Middle East Christians keep wary eye on Arab Spring

ICC Note:

“The Arab Spring uprisings that toppled secular dictatorships have unleashed long-suppressed freedoms that have allowed Islamic parties to gain a share of political power they have been denied for decades. Their rise is creating near-panic among ancient Christian communities that dot the Muslim world and predate Islam by centuries,” The Washington Post reports.

By Oren Dorell

2/1/2012 Egypt (Washington Post) – From her home, Samia Ramsis holds a key chain bearing the face of the Virgin Mary as visitors outside come to look upon the spot where Egypt’s Coptic Christians believe Mary, Joseph and the infant Jesus found refuge after fleeing Bethlehem.

Once crowded with Christians, Cairo’s Coptic quarter where she lives with her husband, Mounir, and two children is now home to fewer than 50 Christian families.

“We know many Christians have left,” said Mounir Ramsis, speaking not only about this quarter but about all of Egypt. “But we love this country and will stay until death.”

The Arab Spring uprisings that toppled secular dictatorships have unleashed long-suppressed freedoms that have allowed Islamic parties to gain a share of political power they have been denied for decades. Their rise is creating near-panic among ancient Christian communities that dot the Muslim world and predate Islam by centuries.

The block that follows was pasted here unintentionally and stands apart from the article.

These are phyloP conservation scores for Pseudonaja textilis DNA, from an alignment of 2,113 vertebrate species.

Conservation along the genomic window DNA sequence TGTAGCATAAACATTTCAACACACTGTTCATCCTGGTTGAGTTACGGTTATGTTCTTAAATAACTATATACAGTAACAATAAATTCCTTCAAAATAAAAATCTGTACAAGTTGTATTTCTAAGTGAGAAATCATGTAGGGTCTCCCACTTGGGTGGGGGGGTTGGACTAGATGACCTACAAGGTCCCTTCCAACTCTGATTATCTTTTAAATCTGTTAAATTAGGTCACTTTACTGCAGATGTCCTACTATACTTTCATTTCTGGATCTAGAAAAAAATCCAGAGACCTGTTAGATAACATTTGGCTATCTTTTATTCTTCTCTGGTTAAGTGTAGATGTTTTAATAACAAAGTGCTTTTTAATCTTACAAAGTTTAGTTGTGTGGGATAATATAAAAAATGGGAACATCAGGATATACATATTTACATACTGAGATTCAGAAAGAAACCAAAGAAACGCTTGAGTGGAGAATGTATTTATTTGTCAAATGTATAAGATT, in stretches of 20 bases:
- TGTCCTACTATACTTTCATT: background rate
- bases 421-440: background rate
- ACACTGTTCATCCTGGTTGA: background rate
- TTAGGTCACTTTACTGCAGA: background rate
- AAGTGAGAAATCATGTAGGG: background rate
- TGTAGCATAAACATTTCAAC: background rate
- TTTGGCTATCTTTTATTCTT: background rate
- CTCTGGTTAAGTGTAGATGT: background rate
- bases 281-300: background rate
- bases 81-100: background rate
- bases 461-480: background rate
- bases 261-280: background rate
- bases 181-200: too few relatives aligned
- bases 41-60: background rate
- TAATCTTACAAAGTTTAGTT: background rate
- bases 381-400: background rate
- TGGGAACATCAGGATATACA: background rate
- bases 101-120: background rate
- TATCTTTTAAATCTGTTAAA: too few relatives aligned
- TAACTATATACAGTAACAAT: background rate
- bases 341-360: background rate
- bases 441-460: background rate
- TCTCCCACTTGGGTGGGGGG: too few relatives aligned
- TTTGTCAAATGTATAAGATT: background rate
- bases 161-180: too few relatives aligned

In Tunisia, where the regime of President Zine El Abidine Ben Ali was ousted last year after 32 years in power, the dominant political party, Ennahda, has worried some of Tunis’ 22,000 Catholics by vowing to tilt the country’s yet-to-be-written constitution toward Shariah, or Islamic law.

In Libya, Christians are uneasy as the powerful head of the Tripoli Military Council, Abdul Hakim Belhaj, who once led an Islamic militia with links to al-Qaida, has said he plans to run for office in elections scheduled for April.

In Afghanistan, no new building permits have been issued for churches, and the last church open to the public was demolished over the summer. In Iraq, the Christian community has decreased by two-thirds since 2003 amid bombings of churches and assassinations of priests.

And Christians in Syria, where Muslims have risen up against President Bashar Assad, have been subjected to murder, rape and kidnappings in Damascus and rebellious towns, according to Christian rights groups, including Open Doors, which helps Christians facing persecution.

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